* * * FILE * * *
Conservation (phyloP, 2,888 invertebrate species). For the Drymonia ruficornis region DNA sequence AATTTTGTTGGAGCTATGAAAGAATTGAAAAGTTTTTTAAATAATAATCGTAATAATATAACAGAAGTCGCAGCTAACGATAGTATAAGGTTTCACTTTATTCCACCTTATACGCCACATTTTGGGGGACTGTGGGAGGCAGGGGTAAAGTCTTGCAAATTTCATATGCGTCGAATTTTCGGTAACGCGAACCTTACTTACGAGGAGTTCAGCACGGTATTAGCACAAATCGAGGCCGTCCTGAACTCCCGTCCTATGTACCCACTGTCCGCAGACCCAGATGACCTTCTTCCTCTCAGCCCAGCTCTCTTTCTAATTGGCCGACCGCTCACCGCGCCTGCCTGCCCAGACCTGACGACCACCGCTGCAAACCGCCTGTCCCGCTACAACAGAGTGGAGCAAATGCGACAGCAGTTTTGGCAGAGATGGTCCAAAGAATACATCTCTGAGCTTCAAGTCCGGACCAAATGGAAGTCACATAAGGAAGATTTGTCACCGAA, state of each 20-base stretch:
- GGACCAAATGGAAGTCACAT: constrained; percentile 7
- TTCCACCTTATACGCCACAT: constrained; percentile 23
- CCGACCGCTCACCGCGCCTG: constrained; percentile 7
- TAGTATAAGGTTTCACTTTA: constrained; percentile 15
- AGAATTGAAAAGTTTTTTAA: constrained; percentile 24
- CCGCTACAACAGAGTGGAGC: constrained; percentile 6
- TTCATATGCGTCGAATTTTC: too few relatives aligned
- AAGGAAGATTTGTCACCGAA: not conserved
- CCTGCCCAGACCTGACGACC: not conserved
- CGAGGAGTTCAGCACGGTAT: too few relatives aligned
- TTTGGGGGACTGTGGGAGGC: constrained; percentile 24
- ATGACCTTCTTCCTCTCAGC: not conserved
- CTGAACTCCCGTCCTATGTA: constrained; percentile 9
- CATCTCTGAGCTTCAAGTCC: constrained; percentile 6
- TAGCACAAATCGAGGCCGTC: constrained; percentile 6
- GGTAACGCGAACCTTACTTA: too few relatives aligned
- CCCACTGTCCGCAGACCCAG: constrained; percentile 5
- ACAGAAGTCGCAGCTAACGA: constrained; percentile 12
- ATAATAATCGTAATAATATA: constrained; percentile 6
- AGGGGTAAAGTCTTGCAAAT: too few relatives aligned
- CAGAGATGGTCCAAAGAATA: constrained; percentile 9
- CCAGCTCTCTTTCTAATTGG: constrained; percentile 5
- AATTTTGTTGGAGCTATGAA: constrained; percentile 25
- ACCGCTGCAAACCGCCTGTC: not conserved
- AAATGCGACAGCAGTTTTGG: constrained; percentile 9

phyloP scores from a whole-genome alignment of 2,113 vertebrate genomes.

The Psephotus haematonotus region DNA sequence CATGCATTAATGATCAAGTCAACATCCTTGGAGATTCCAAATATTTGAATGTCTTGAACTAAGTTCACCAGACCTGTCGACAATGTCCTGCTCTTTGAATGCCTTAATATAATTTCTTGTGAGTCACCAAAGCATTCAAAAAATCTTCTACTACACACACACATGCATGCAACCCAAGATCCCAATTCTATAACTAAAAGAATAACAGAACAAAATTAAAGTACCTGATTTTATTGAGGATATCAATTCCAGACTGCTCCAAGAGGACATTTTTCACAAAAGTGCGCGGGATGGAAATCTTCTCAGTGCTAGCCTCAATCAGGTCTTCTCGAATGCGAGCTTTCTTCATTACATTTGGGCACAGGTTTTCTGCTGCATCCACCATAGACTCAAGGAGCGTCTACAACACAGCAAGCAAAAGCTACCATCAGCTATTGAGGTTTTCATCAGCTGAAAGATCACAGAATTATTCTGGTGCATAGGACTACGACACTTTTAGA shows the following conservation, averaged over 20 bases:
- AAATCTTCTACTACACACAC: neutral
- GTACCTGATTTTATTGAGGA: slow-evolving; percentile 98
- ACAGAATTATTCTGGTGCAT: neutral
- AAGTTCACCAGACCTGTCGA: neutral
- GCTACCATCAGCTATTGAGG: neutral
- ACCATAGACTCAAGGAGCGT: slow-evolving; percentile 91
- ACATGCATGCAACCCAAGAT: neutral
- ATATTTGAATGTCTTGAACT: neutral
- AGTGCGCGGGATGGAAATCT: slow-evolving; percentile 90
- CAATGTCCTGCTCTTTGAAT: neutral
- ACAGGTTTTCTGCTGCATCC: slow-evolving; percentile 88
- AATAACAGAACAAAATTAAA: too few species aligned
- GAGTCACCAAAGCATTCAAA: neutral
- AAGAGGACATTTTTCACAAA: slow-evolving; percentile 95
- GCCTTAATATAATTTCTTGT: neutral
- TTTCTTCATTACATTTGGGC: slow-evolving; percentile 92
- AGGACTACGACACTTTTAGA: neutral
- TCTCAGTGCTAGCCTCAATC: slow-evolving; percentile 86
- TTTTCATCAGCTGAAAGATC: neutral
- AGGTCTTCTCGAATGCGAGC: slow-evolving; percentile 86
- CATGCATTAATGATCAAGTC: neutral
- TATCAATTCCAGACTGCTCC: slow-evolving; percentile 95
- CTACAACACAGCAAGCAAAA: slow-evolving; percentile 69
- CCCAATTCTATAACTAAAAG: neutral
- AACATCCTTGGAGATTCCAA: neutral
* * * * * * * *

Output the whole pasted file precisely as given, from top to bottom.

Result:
Conservation (phyloP, 2,888 invertebrate species). For the Drymonia ruficornis region DNA sequence AATTTTGTTGGAGCTATGAAAGAATTGAAAAGTTTTTTAAATAATAATCGTAATAATATAACAGAAGTCGCAGCTAACGATAGTATAAGGTTTCACTTTATTCCACCTTATACGCCACATTTTGGGGGACTGTGGGAGGCAGGGGTAAAGTCTTGCAAATTTCATATGCGTCGAATTTTCGGTAACGCGAACCTTACTTACGAGGAGTTCAGCACGGTATTAGCACAAATCGAGGCCGTCCTGAACTCCCGTCCTATGTACCCACTGTCCGCAGACCCAGATGACCTTCTTCCTCTCAGCCCAGCTCTCTTTCTAATTGGCCGACCGCTCACCGCGCCTGCCTGCCCAGACCTGACGACCACCGCTGCAAACCGCCTGTCCCGCTACAACAGAGTGGAGCAAATGCGACAGCAGTTTTGGCAGAGATGGTCCAAAGAATACATCTCTGAGCTTCAAGTCCGGACCAAATGGAAGTCACATAAGGAAGATTTGTCACCGAA, state of each 20-base stretch:
- GGACCAAATGGAAGTCACAT: constrained; percentile 7
- TTCCACCTTATACGCCACAT: constrained; percentile 23
- CCGACCGCTCACCGCGCCTG: constrained; percentile 7
- TAGTATAAGGTTTCACTTTA: constrained; percentile 15
- AGAATTGAAAAGTTTTTTAA: constrained; percentile 24
- CCGCTACAACAGAGTGGAGC: constrained; percentile 6
- TTCATATGCGTCGAATTTTC: too few relatives aligned
- AAGGAAGATTTGTCACCGAA: not conserved
- CCTGCCCAGACCTGACGACC: not conserved
- CGAGGAGTTCAGCACGGTAT: too few relatives aligned
- TTTGGGGGACTGTGGGAGGC: constrained; percentile 24
- ATGACCTTCTTCCTCTCAGC: not conserved
- CTGAACTCCCGTCCTATGTA: constrained; percentile 9
- CATCTCTGAGCTTCAAGTCC: constrained; percentile 6
- TAGCACAAATCGAGGCCGTC: constrained; percentile 6
- GGTAACGCGAACCTTACTTA: too few relatives aligned
- CCCACTGTCCGCAGACCCAG: constrained; percentile 5
- ACAGAAGTCGCAGCTAACGA: constrained; percentile 12
- ATAATAATCGTAATAATATA: constrained; percentile 6
- AGGGGTAAAGTCTTGCAAAT: too few relatives aligned
- CAGAGATGGTCCAAAGAATA: constrained; percentile 9
- CCAGCTCTCTTTCTAATTGG: constrained; percentile 5
- AATTTTGTTGGAGCTATGAA: constrained; percentile 25
- ACCGCTGCAAACCGCCTGTC: not conserved
- AAATGCGACAGCAGTTTTGG: constrained; percentile 9

phyloP scores from a whole-genome alignment of 2,113 vertebrate genomes.

The Psephotus haematonotus region DNA sequence CATGCATTAATGATCAAGTCAACATCCTTGGAGATTCCAAATATTTGAATGTCTTGAACTAAGTTCACCAGACCTGTCGACAATGTCCTGCTCTTTGAATGCCTTAATATAATTTCTTGTGAGTCACCAAAGCATTCAAAAAATCTTCTACTACACACACACATGCATGCAACCCAAGATCCCAATTCTATAACTAAAAGAATAACAGAACAAAATTAAAGTACCTGATTTTATTGAGGATATCAATTCCAGACTGCTCCAAGAGGACATTTTTCACAAAAGTGCGCGGGATGGAAATCTTCTCAGTGCTAGCCTCAATCAGGTCTTCTCGAATGCGAGCTTTCTTCATTACATTTGGGCACAGGTTTTCTGCTGCATCCACCATAGACTCAAGGAGCGTCTACAACACAGCAAGCAAAAGCTACCATCAGCTATTGAGGTTTTCATCAGCTGAAAGATCACAGAATTATTCTGGTGCATAGGACTACGACACTTTTAGA shows the following conservation, averaged over 20 bases:
- AAATCTTCTACTACACACAC: neutral
- GTACCTGATTTTATTGAGGA: slow-evolving; percentile 98
- ACAGAATTATTCTGGTGCAT: neutral
- AAGTTCACCAGACCTGTCGA: neutral
- GCTACCATCAGCTATTGAGG: neutral
- ACCATAGACTCAAGGAGCGT: slow-evolving; percentile 91
- ACATGCATGCAACCCAAGAT: neutral
- ATATTTGAATGTCTTGAACT: neutral
- AGTGCGCGGGATGGAAATCT: slow-evolving; percentile 90
- CAATGTCCTGCTCTTTGAAT: neutral
- ACAGGTTTTCTGCTGCATCC: slow-evolving; percentile 88
- AATAACAGAACAAAATTAAA: too few species aligned
- GAGTCACCAAAGCATTCAAA: neutral
- AAGAGGACATTTTTCACAAA: slow-evolving; percentile 95
- GCCTTAATATAATTTCTTGT: neutral
- TTTCTTCATTACATTTGGGC: slow-evolving; percentile 92
- AGGACTACGACACTTTTAGA: neutral
- TCTCAGTGCTAGCCTCAATC: slow-evolving; percentile 86
- TTTTCATCAGCTGAAAGATC: neutral
- AGGTCTTCTCGAATGCGAGC: slow-evolving; percentile 86
- CATGCATTAATGATCAAGTC: neutral
- TATCAATTCCAGACTGCTCC: slow-evolving; percentile 95
- CTACAACACAGCAAGCAAAA: slow-evolving; percentile 69
- CCCAATTCTATAACTAAAAG: neutral
- AACATCCTTGGAGATTCCAA: neutral